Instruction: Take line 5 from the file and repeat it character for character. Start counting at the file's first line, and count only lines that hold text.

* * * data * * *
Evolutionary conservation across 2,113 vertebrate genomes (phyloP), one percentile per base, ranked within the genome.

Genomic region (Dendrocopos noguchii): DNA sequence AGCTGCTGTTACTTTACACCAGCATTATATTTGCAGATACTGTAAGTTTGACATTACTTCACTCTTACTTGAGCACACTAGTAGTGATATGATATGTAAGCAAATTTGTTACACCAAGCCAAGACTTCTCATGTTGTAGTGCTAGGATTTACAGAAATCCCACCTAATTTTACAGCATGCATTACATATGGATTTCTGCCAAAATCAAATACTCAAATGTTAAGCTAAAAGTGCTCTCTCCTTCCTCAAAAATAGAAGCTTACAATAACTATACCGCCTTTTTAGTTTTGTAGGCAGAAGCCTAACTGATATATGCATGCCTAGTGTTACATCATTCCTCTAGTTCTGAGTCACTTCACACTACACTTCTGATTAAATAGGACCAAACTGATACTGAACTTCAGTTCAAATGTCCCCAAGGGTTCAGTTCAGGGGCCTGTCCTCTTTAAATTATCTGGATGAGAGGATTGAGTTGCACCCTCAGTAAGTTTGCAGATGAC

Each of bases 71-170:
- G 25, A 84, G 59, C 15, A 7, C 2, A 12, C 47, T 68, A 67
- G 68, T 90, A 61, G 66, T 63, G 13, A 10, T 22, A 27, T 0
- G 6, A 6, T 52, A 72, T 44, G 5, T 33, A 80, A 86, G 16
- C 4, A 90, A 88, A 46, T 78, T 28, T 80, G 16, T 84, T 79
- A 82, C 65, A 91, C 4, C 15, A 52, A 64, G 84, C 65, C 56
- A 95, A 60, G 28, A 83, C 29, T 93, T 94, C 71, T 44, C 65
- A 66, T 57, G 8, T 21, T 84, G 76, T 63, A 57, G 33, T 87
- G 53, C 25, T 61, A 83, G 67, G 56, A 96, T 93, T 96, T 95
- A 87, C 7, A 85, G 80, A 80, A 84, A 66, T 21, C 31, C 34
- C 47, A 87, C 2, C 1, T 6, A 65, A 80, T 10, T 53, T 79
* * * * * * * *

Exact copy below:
- G 68, T 90, A 61, G 66, T 63, G 13, A 10, T 22, A 27, T 0